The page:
At 4-7 in the Big Ten and 15-9 overall, the Iowa men’s basketball team’s trip to the Bryce Jordan Center Thursday night to challenge Penn State is as important a road game as any the Hawks have had this season. To this date, the importance stems from what Iowa has failed to do since Big Ten play started: win close games. Before the conference slate began, Iowa’s fans, players, and coaches looked at the team’s trip to Happy Valley as just another road game. Many likely thought (and still think) it’s winnable. No one would mistake a trip to play Penn State at home in front of a few thousand blue and white-clad fans for a death march into East Lansing.
But if Iowa wants to creep into the NCAA tournament, they must win this game for a number of reasons. First, the schedule the team has played thus far has left them in with a losing conference record in what is widely considered the best Division I basketball conference this year. Iowa has lost five games by four points or less to conference teams, and was within two possessions late in a nine point loss at #13 Ohio State. The NCAA committee may look at losses such as Iowa’s three point home loss to top-ranked Indiana or Iowa’s double-overtime loss at Wisconsin (keep in mind that the Badgers have won at Indiana and beaten Michigan) as forgivable, but the credit of being in a game until the end only extends so far. Iowa must close out its last six games with a bang. The Hawks are highly unlikely to gain an at-large NCAA tournament birth with a losing conference record.
Second, Penn State has not yet won a Big Ten game. The Nittany Lions sit at 0-11 in conference and 8-15 overall, and are, without a doubt, the worst team in the conference. Iowa has already vanquished the Lions at home, 76-67, in a tougher-than-expected game. Upcoming Hawkeye opponent and conference third-tier member (that is, hanging with Iowa near the bottom of the Big Ten) Nebraska has shown improvement as of late, winning three of their last six conference games after starting 0-5. The Cornhuskers have righted the ship because of good defense. Illinois, another peer near the bottom, has won their last two conference games–over #1 Indiana at home and at #18 Minnesota after starting 2-7 in conference. Casual fans may not know that Illinois had one of the best non-conference performances of any team in the country, beating Butler and Gonzaga (in Spokane, a tough place very far away). The Illini also blew out Ohio State before slumping for most of January. Still, Iowa is in the easiest portion of their schedule.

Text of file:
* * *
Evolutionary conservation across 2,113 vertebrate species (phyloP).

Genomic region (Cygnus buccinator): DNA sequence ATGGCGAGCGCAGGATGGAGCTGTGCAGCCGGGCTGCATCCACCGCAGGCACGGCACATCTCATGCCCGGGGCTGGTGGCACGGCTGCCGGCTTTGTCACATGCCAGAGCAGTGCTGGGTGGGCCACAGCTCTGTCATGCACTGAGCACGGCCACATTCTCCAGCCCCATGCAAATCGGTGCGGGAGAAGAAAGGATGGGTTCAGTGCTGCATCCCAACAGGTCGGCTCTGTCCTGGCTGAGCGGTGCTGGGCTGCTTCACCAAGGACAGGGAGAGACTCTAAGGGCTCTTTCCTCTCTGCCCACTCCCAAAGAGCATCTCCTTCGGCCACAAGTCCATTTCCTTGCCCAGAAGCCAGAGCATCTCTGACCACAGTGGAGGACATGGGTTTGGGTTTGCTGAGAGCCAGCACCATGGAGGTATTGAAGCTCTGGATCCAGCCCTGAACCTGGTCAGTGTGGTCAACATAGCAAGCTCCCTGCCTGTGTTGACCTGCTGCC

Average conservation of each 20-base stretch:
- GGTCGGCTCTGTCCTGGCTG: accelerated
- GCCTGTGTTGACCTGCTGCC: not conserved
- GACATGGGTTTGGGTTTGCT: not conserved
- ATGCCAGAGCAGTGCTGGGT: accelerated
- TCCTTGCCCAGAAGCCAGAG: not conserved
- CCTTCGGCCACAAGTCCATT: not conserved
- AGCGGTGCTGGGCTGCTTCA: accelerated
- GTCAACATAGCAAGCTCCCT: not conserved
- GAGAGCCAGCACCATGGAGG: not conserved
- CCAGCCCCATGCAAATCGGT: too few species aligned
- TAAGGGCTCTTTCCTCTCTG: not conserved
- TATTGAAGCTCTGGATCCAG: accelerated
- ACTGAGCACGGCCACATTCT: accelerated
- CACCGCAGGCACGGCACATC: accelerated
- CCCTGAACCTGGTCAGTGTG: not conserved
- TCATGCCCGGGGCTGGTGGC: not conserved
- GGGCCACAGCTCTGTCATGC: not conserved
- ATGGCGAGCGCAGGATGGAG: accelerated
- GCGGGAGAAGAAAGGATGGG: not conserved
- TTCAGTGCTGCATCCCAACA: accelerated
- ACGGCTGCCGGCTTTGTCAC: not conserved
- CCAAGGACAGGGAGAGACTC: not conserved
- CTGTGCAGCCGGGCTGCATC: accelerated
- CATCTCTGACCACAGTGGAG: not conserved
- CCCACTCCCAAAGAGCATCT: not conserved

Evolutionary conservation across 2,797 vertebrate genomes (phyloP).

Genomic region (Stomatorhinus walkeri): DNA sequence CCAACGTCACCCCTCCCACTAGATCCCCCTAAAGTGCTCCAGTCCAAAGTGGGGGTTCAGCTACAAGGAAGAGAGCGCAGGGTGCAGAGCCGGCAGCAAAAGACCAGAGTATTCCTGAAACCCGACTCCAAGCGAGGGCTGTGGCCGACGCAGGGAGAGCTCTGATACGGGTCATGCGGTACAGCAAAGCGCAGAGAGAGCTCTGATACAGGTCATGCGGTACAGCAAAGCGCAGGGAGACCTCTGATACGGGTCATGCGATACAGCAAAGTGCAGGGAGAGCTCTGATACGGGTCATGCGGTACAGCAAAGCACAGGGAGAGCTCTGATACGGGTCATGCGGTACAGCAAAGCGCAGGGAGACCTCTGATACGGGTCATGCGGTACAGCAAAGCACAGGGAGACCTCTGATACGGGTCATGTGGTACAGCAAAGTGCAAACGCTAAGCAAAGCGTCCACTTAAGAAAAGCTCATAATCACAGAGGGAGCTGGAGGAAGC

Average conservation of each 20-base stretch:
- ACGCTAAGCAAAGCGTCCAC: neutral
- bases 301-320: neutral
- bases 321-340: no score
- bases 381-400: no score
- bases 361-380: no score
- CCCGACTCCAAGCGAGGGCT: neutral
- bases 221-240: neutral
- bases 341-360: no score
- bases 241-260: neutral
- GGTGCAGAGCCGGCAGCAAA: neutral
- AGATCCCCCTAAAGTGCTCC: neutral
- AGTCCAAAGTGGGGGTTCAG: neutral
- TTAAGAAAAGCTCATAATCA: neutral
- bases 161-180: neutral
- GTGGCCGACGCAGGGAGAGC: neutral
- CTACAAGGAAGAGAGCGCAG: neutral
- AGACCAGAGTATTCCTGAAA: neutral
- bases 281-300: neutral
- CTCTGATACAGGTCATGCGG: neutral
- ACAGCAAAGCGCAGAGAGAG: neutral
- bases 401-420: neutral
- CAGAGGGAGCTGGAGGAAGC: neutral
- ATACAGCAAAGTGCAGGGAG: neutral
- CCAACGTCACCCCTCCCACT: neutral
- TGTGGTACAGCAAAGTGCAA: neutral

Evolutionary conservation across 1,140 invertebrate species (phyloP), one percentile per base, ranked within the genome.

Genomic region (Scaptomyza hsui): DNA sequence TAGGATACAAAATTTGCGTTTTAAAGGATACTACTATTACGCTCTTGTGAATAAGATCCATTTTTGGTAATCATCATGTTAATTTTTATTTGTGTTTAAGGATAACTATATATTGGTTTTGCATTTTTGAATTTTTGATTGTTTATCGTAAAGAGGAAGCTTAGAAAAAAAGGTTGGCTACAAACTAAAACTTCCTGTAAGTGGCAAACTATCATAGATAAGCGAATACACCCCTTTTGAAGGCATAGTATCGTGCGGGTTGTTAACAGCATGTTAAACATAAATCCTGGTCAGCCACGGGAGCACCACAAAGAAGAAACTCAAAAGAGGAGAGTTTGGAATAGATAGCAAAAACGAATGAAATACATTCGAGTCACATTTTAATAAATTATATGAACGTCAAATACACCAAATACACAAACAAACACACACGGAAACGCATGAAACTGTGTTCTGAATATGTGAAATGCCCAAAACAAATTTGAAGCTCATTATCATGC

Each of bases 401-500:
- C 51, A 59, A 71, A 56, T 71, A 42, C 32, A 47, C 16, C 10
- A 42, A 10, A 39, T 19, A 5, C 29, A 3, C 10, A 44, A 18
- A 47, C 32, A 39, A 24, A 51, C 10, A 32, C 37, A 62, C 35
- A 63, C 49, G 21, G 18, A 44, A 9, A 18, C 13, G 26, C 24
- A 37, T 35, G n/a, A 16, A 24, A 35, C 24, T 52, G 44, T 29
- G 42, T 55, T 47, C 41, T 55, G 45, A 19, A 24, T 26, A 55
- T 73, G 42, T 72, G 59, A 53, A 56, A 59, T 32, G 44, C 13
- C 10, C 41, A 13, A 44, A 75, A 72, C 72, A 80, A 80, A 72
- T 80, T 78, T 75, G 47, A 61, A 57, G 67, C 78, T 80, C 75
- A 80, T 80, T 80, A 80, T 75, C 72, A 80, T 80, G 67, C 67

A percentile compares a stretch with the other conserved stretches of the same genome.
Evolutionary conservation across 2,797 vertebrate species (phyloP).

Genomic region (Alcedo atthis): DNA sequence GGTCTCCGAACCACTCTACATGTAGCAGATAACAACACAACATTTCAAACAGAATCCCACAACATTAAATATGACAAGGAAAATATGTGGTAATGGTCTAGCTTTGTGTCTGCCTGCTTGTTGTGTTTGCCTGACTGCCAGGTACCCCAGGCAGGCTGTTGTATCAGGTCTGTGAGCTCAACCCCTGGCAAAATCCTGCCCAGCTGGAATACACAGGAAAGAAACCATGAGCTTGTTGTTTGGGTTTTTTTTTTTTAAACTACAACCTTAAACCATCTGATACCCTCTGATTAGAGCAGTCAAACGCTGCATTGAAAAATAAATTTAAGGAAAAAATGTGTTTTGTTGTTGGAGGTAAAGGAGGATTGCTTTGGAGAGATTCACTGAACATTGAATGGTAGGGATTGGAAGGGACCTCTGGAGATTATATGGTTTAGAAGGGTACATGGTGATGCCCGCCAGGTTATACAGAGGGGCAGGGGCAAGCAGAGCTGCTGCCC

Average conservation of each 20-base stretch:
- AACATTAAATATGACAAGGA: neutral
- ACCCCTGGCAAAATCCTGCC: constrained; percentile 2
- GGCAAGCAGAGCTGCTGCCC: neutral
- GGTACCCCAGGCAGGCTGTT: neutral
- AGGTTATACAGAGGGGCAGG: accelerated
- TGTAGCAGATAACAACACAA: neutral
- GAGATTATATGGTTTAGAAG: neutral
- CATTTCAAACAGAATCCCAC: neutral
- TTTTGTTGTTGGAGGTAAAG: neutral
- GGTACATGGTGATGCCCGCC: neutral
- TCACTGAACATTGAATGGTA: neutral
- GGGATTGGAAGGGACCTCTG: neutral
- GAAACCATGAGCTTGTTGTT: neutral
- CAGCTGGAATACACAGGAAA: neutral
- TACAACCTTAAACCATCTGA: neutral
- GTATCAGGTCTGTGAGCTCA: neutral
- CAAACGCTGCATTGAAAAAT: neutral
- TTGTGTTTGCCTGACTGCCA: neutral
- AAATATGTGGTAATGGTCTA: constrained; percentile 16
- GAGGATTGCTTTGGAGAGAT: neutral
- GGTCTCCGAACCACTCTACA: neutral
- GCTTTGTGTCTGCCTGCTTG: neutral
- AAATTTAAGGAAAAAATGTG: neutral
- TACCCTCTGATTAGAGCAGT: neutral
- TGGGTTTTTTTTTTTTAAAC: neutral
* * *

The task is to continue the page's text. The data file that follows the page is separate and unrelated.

Penn State may become a good program at some point, but not this year. Second-year head coach Pat Chambers lost his best player in guard Tim Frazier earlier this season to a torn Achilles tendon. Frazier was second in the Big Ten in scoring last season at 18.8 points per game and led the Big Ten in assists (6.2 per game). Guards Jermaine Marshall and D.J. Newbill have tried to fill Frazier’s production, combining for over thirty points per game. The rest of the roster–devoid of talent–has not picked up the slack. Penn State ranks 315th nationally in points per game (60.3), 342nd in assists per game (9), and 339th in field goal percentage (.381). Iowa, meanwhile, ranks 71st nationally in points per game (72.2), 17th in rebounds per game (39.9), and 15th in assists per game (16.1).
Throw those stats out the window, though. As evidenced by Iowa’s first encounter with Penn State, Chambers never stops prodding his players to keep playing hard. He will sit his team down and characterize Iowa as their best chance left for a victory, and he’s right. Penn State closes conference play with only two games at home (after Iowa) in their last six–those two being Michigan and Wisconsin.
Close losses to good teams are frustrating for fans, but any loss to the conference’s worst team–especially if it’s Penn State’s first win in conference–will sicken fans and slap a figurative demerit on Iowa’s record under the spotlight of the committee. Interestingly, Iowa has not won at Penn State since the ’05-06 season. The incentive to win this game could not be greater.